By Matthew Rothschild on Oct 14, 2010
When a 20-year-old Arab American named Yasir Afifi took his car in to get an oil change recently, his mechanic found something unusual: an electronic GPS tracking device attached near the right rear wheel. The mechanic removed it and gave it to Afifi.
A couple days later, two people showed up outside his apartment and started to inspect the car, according to Wired.com, which broke this story.
Afifi went out and got in his car and tried to drive away but was soon pulled over by two SUVs with flashing lights.
As Wired reported, one FBI agent identified himself and told Afifi: “We’re here to recover the device you found on your vehicle. It’s federal property. It’s an expensive piece, and we need it right now.”
Afifi gave it to them without incident. He told Wired there’s no reason the FBI should be spying on him since he’s done nothing wrong.
Afifi’s attorney, Zahra Billoo, calls the FBI’s actions “outrageous.” Billoo, who is also a staffer with the San Francisco Bay Area chapter of the Council on American-Islamic Relations, adds: “My initial reaction was puzzlement at how strange it was. The irresponsibility of the FBI about who they’re choosing to track—plus the whole ‘give it back to us, it’s ours’—baffled the mind.”
She says this is “an extraordinary case” especially because of Afifi’s courage in challenging it, which she applauds. “Going up against the FBI is frightening,” she says.
Billoo puts this latest incident in context.
“Our office averages about one new complaint each week about FBI contacts,” she says, noting that the complaints are coming in at a much higher rate than last year. “The FBI will visit individual employers. And that’s really frightening because it’s your livelihood. Or the FBI will go to neighbors and friends and ask about you.”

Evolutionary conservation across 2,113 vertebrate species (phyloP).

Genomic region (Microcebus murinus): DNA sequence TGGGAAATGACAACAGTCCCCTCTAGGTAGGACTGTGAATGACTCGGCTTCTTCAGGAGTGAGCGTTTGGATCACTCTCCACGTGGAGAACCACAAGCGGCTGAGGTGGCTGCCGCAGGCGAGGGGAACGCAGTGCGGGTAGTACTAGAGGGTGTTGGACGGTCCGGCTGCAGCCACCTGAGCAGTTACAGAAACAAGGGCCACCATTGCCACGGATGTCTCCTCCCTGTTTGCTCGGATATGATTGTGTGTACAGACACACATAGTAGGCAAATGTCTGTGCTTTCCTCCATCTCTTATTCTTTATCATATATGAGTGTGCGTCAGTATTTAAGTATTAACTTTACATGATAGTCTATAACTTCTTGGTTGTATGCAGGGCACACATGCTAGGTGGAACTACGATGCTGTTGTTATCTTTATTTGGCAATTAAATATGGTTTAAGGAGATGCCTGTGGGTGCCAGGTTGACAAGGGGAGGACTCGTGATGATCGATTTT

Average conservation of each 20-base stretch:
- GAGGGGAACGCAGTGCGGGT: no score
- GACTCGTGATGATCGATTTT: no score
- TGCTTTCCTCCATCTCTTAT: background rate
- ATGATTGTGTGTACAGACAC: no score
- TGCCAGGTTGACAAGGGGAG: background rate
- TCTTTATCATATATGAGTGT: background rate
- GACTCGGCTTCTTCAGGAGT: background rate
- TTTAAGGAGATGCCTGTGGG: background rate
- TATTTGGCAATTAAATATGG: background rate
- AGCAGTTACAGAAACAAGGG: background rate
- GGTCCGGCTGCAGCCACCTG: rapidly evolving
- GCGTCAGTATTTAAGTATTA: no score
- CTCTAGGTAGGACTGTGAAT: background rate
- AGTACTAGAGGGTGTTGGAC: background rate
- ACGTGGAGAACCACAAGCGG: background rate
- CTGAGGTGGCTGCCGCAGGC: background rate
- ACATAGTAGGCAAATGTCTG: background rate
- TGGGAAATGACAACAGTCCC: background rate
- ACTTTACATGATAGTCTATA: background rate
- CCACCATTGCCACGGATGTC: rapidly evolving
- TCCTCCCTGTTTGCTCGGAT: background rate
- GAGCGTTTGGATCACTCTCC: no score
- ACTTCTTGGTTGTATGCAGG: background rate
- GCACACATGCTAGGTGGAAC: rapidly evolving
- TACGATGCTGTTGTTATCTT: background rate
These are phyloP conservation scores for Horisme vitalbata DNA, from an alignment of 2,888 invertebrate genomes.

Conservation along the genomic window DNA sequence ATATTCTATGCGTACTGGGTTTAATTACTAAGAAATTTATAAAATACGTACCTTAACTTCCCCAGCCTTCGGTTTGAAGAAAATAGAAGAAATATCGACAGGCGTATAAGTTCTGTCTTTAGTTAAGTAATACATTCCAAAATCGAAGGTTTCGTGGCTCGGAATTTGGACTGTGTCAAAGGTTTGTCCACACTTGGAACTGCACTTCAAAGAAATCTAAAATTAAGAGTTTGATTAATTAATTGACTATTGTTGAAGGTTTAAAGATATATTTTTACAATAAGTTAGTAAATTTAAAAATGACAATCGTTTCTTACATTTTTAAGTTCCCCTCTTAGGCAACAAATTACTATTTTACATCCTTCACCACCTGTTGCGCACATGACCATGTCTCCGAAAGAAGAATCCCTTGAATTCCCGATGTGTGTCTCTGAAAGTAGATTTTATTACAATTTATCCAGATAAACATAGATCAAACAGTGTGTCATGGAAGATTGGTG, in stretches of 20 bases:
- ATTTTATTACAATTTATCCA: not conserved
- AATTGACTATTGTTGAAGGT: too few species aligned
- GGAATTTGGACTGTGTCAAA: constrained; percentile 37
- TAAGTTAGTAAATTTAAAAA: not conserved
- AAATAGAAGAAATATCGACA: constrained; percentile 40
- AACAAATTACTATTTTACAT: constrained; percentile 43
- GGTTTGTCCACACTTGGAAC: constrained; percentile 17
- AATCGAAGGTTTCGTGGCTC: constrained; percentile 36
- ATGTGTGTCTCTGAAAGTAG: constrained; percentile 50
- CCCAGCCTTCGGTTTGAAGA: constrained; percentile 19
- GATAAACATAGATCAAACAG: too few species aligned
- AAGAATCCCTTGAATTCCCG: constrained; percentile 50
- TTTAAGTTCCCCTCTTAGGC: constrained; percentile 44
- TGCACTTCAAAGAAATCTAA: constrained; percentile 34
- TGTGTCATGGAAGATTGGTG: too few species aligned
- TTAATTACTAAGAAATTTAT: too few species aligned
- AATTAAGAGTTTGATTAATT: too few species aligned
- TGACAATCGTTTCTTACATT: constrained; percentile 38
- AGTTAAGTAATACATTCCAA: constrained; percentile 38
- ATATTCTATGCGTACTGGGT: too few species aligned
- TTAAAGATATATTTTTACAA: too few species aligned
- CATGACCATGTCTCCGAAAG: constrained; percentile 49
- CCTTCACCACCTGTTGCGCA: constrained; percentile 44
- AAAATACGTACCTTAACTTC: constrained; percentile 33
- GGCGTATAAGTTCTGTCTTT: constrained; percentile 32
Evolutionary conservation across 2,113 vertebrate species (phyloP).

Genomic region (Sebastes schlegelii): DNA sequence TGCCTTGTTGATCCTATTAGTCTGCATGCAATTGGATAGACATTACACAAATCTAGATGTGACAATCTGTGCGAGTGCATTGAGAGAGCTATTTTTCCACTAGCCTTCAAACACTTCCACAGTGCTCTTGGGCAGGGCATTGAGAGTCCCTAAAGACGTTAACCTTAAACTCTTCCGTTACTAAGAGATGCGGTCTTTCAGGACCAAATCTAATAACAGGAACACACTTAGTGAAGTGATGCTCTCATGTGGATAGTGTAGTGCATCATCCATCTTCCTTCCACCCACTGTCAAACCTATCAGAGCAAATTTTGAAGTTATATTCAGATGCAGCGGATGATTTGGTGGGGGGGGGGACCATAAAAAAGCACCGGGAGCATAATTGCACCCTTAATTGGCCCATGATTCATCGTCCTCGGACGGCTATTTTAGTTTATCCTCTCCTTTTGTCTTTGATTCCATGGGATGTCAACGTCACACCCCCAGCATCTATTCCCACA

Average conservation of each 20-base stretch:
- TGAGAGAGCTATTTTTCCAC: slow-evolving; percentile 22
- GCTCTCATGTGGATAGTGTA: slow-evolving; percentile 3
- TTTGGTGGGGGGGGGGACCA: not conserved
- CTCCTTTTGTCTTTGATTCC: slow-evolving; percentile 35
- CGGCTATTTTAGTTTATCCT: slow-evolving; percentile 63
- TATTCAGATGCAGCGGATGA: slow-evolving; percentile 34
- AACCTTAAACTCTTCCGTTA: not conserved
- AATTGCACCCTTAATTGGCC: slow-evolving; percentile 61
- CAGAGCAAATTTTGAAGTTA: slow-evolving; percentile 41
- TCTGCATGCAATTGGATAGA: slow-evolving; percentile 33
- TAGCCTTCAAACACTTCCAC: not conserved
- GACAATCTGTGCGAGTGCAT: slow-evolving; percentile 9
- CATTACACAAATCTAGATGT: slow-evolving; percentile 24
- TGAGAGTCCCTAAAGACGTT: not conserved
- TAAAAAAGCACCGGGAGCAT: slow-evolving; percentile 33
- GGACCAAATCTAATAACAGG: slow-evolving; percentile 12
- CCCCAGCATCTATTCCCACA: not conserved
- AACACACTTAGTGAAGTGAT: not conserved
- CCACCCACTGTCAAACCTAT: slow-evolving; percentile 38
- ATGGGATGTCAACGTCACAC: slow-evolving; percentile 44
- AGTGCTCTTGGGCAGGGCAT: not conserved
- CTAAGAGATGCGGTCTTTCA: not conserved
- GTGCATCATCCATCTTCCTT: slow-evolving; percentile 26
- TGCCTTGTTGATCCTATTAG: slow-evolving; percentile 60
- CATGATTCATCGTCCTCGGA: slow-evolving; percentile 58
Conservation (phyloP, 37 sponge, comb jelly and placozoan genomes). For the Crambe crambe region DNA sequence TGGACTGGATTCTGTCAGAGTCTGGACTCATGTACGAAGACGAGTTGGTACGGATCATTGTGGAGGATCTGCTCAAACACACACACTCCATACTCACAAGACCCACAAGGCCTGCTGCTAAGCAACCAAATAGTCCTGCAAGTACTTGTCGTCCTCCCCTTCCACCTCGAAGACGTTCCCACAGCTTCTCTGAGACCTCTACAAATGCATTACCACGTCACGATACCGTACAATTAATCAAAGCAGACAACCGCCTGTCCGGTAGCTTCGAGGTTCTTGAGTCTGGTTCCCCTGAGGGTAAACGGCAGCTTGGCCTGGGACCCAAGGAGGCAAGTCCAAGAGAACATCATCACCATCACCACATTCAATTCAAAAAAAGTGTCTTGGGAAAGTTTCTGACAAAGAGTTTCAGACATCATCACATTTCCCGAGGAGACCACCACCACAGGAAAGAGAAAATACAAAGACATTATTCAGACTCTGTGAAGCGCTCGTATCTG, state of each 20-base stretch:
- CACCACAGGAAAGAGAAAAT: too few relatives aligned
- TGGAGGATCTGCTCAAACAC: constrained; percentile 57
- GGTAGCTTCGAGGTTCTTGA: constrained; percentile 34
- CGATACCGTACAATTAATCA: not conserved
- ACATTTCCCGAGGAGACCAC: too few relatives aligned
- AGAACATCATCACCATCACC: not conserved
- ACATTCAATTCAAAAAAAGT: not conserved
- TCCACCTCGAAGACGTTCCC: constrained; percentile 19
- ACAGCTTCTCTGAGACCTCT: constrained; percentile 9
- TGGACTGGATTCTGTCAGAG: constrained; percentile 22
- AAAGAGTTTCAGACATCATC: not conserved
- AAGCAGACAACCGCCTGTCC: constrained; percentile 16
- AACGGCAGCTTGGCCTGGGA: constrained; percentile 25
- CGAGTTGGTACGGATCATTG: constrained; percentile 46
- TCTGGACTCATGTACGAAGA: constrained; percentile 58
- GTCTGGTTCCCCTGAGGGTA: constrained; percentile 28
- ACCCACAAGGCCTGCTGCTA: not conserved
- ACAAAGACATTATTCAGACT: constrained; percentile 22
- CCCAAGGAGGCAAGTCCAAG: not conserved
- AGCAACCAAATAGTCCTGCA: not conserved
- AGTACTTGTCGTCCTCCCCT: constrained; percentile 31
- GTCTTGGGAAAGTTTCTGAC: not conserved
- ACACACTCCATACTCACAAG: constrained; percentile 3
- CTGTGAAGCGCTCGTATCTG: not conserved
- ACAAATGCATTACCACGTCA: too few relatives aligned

The FBI’s actions in Afifi’s case, she says, “was absolutely unreasonable and unwarranted.”
Afifi and Billoo are requesting the assistance of their Representative, Mike Honda, Democrat of California, to get the FBI to come clean on this incident, according to Jeff Stein of the Washington Post.
Billoo confirms the outreach to Rep. Honda.
“Our country is acting in hysteria, and it makes us all the less safe when you go after people who are innocent like this,” says Billoo, adding that it might make members of the Muslim American community less inclined to cooperate with the FBI.
The kicker is that this FBI spying may now be legal, after an August ruling by the Ninth Circuit Court of Appeals.
That decision said law enforcement officers don’t need a warrant to plant a GPS recording device on your car, even if it’s in your own driveway.
So next time you take your car into the shop, you might want your mechanic to take a good, hard look.
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